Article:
4. Siblings of mentally disabled face own lifelong challenges, according to researchers
5. Caltech researchers get first look at how groups of cells coordinate their movements
6. Researchers study virus with unusual properties
7. Key to curing obesity may lie in worms that destroy their own fat: McGill researchers
8. UC Davis researchers exploring gene therapy to fight AIDS
9. Researchers solve piece of large-scale gene silencing mystery
10. A little wine boosts omega-3 in the body: Researchers find a novel mechanism for a healthier heart
11. Researchers examine role of soil patterns in dam restoration
Post Your Comments:
*Name:
*Comment:
*Email:
(Date:6/2/2016)... 2016 The Department of Transport Management ... 44 million US Dollar project, for the , ... Personalization, Enrolment, and IT Infrastructure , to ... and implementation of Identity Management Solutions. Numerous renowned international vendors ... Decatur was selected for the most compliant and ...
(Date:5/24/2016)... patient care by providing unparalleled technology to leaders of the medical imaging industry.  As ... added to the range of products distributed by Ampronix. Photo - ... ... ... ...
(Date:5/9/2016)... 9, 2016 Elevay is currently ... expanding freedom for high net worth professionals seeking travel ... globally connected world, there is still no substitute for ... duplicate sealing your deal with a firm handshake. This ... taking advantage of citizenship via investment programs like those ...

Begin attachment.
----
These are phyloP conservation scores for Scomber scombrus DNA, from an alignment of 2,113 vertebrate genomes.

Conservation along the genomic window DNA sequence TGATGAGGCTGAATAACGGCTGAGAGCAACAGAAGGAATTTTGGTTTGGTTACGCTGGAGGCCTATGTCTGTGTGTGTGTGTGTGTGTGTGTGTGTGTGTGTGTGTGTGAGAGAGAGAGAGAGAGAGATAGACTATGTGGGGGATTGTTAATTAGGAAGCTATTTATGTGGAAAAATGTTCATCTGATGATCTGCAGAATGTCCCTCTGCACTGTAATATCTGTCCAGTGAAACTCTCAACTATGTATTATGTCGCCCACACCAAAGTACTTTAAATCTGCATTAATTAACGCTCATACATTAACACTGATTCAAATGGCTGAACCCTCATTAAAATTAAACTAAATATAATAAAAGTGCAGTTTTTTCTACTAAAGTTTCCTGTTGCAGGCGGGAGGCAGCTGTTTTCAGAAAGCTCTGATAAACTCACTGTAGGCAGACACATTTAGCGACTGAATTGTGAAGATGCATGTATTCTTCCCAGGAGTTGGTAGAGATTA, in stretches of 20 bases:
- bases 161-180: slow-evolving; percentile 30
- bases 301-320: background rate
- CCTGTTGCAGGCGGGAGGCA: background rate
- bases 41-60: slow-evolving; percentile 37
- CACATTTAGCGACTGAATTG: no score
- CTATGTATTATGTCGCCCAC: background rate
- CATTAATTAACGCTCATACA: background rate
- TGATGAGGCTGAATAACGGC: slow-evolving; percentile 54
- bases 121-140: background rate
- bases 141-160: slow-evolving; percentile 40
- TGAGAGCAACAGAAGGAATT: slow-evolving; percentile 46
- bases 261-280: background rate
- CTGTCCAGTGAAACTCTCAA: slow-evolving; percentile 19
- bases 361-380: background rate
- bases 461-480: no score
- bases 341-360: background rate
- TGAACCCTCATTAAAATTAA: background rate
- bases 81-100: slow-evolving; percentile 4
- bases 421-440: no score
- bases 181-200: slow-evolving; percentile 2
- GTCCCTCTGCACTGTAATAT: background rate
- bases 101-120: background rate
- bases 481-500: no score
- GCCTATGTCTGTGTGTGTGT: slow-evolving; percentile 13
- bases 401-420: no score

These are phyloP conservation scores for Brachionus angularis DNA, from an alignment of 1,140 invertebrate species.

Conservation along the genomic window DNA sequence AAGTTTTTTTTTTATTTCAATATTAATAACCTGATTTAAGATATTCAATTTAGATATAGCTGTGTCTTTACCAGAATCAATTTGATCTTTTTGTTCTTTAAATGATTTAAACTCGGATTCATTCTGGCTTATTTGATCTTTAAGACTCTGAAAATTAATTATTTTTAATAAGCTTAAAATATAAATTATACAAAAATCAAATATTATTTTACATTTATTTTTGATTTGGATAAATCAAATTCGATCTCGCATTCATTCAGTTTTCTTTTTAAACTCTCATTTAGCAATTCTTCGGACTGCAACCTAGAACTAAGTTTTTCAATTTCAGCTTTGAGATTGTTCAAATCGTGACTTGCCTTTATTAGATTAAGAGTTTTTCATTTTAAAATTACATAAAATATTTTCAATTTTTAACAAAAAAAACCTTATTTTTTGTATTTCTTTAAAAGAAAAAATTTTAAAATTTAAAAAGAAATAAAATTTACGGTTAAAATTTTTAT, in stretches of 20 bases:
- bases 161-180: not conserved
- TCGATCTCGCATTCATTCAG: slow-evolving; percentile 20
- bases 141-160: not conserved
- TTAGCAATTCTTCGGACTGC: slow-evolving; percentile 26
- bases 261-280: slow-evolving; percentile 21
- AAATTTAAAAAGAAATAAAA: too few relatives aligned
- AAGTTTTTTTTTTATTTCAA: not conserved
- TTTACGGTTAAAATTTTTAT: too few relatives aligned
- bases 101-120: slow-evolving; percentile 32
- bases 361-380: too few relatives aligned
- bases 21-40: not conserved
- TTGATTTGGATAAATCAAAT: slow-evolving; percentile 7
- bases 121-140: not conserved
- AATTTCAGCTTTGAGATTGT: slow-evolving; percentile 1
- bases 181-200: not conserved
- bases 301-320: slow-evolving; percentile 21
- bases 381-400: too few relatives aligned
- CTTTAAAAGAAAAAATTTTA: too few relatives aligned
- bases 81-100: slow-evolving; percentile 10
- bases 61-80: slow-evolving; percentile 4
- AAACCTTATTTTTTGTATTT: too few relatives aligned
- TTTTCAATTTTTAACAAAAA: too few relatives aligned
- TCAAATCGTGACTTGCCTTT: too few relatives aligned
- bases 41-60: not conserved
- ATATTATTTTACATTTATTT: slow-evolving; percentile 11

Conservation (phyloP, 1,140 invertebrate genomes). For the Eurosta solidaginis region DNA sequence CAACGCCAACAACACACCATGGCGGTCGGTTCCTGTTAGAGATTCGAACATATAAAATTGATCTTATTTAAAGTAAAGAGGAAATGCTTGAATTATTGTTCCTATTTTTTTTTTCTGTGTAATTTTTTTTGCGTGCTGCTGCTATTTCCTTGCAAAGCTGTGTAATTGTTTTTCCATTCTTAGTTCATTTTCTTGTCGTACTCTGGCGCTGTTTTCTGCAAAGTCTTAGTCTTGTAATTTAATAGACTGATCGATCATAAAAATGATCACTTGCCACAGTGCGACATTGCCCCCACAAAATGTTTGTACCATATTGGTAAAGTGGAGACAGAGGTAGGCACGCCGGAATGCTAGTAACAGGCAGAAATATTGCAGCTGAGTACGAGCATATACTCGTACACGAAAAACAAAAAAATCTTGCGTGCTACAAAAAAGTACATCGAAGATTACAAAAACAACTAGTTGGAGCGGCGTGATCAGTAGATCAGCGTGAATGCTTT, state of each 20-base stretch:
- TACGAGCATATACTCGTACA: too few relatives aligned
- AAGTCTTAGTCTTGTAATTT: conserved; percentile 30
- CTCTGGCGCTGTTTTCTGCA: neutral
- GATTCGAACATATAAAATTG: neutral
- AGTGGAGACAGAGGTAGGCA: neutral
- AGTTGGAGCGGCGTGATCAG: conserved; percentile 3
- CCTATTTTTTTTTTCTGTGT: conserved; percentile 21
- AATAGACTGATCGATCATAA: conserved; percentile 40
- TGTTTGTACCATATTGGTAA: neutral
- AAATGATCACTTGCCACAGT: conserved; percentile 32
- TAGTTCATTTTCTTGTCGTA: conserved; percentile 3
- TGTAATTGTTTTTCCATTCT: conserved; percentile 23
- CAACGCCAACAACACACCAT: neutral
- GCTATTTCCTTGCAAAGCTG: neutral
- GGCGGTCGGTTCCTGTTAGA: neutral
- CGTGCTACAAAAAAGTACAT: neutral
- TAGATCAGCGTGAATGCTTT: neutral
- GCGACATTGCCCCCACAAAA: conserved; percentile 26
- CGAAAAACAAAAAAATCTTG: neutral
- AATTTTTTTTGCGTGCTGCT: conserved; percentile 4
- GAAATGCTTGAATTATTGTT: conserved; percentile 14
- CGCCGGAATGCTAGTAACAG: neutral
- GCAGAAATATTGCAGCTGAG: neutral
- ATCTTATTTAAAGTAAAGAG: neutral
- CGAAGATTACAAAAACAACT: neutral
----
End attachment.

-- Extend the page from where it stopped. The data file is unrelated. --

Breaking Biology News(10 mins):
(Date:6/23/2016)... MA (PRWEB) , ... June 23, 2016 , ... ... Peel Plate® YM (Yeast and Mold) microbial test has received AOAC Research Institute ... platform of microbial tests introduced last year,” stated Bob Salter, Vice President of ...
(Date:6/23/2016)... FRANCISCO , June 23, 2016   EpiBiome ... has secured $1 million in debt financing from Silicon ... ramp up automation and to advance its drug development ... its new facility. "SVB has been an ... beyond the services a traditional bank would provide," said ...
(Date:6/23/2016)... , ... June 23, 2016 , ... In a new ... in Denmark detail how a patient who developed lymphedema after being treated for breast ... results could change the paradigm for dealing with this debilitating, frequent side effect of ...
(Date:6/23/2016)... -- Andrew D Zelenetz , ... Published recently in Oncology & ... Andrew D Zelenetz , discusses the fact ... placing an increasing burden on healthcare systems worldwide, ... the patents on many biologics expiring, interest in ...
Breaking Biology Technology: